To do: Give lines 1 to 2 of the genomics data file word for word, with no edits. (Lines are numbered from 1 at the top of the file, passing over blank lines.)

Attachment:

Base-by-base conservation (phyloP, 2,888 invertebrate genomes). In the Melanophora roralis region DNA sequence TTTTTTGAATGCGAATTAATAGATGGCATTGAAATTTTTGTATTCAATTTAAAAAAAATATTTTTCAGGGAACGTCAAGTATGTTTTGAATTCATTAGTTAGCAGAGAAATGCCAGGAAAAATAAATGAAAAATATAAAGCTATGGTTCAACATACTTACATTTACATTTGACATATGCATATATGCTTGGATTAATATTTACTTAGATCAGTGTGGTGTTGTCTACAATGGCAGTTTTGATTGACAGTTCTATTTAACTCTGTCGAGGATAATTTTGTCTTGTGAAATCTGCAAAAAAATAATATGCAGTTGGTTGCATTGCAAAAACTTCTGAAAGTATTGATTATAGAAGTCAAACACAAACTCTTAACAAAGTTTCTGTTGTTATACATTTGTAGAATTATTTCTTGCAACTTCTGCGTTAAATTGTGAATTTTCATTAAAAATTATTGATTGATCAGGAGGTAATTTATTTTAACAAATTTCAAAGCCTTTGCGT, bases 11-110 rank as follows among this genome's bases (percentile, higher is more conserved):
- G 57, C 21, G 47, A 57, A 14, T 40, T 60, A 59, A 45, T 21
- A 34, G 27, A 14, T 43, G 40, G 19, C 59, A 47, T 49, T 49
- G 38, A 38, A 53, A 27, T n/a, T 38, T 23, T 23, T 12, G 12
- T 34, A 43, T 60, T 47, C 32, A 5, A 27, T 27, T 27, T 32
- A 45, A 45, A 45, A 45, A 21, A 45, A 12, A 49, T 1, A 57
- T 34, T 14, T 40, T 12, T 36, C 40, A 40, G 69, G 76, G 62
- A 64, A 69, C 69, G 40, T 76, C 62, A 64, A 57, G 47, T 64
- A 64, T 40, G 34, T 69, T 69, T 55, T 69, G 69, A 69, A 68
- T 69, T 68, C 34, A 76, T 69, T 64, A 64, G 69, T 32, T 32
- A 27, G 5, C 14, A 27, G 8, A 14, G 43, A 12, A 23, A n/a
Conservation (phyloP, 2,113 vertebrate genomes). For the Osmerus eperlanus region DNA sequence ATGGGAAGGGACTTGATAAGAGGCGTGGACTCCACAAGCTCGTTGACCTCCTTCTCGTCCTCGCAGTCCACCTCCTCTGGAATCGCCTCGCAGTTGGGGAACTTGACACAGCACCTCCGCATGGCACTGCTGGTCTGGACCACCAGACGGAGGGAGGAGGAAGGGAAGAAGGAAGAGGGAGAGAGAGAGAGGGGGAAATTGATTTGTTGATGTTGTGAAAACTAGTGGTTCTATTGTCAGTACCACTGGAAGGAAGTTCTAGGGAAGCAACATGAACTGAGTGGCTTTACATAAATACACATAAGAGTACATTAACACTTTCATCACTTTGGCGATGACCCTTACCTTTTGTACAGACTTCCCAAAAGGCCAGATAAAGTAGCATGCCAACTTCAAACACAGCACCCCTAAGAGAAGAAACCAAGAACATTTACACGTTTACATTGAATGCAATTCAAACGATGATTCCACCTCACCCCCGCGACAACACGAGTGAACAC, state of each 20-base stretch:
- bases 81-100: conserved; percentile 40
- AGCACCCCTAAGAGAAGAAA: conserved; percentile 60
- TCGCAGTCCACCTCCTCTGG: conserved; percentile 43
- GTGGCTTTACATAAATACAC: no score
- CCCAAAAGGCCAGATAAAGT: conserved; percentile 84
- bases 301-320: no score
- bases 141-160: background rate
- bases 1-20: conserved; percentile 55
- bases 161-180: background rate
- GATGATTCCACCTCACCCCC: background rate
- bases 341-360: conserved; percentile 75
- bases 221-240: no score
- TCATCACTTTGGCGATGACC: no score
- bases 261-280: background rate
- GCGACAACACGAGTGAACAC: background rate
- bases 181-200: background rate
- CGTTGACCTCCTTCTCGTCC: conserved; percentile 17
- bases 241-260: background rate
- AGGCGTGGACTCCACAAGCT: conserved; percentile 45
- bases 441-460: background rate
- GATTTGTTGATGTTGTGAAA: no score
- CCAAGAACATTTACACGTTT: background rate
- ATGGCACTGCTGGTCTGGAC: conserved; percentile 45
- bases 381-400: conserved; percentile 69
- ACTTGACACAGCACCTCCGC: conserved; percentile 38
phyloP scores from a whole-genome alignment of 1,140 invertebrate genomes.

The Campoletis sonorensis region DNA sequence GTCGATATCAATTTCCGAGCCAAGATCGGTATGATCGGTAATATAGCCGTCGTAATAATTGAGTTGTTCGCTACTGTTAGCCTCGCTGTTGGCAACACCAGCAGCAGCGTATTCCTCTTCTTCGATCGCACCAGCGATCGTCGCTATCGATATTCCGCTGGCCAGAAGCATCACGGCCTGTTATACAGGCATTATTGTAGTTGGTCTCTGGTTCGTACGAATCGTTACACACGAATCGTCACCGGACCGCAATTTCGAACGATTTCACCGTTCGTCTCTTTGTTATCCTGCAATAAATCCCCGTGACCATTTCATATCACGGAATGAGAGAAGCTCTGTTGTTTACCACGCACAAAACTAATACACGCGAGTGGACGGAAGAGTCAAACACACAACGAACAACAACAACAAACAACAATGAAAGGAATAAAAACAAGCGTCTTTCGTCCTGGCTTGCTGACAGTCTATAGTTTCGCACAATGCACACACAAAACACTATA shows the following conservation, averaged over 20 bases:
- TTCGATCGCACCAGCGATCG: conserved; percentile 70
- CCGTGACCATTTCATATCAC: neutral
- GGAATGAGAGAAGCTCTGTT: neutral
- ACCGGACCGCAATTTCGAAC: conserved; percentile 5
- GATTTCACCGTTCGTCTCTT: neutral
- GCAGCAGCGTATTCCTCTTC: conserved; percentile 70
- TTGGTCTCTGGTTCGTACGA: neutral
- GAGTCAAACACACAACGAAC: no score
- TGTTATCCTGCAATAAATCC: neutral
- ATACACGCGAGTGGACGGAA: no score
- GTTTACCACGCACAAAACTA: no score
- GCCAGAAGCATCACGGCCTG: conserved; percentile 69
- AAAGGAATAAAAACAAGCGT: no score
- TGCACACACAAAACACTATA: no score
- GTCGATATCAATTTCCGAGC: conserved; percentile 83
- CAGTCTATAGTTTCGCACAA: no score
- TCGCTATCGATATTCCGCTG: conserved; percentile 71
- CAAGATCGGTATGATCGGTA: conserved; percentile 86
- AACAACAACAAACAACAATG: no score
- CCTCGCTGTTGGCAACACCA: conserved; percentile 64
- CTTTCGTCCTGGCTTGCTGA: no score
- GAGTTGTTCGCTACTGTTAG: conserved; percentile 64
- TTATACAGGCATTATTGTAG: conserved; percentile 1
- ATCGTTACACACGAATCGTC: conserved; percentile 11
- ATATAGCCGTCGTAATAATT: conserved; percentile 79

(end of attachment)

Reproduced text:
Base-by-base conservation (phyloP, 2,888 invertebrate genomes). In the Melanophora roralis region DNA sequence TTTTTTGAATGCGAATTAATAGATGGCATTGAAATTTTTGTATTCAATTTAAAAAAAATATTTTTCAGGGAACGTCAAGTATGTTTTGAATTCATTAGTTAGCAGAGAAATGCCAGGAAAAATAAATGAAAAATATAAAGCTATGGTTCAACATACTTACATTTACATTTGACATATGCATATATGCTTGGATTAATATTTACTTAGATCAGTGTGGTGTTGTCTACAATGGCAGTTTTGATTGACAGTTCTATTTAACTCTGTCGAGGATAATTTTGTCTTGTGAAATCTGCAAAAAAATAATATGCAGTTGGTTGCATTGCAAAAACTTCTGAAAGTATTGATTATAGAAGTCAAACACAAACTCTTAACAAAGTTTCTGTTGTTATACATTTGTAGAATTATTTCTTGCAACTTCTGCGTTAAATTGTGAATTTTCATTAAAAATTATTGATTGATCAGGAGGTAATTTATTTTAACAAATTTCAAAGCCTTTGCGT, bases 11-110 rank as follows among this genome's bases (percentile, higher is more conserved):
- G 57, C 21, G 47, A 57, A 14, T 40, T 60, A 59, A 45, T 21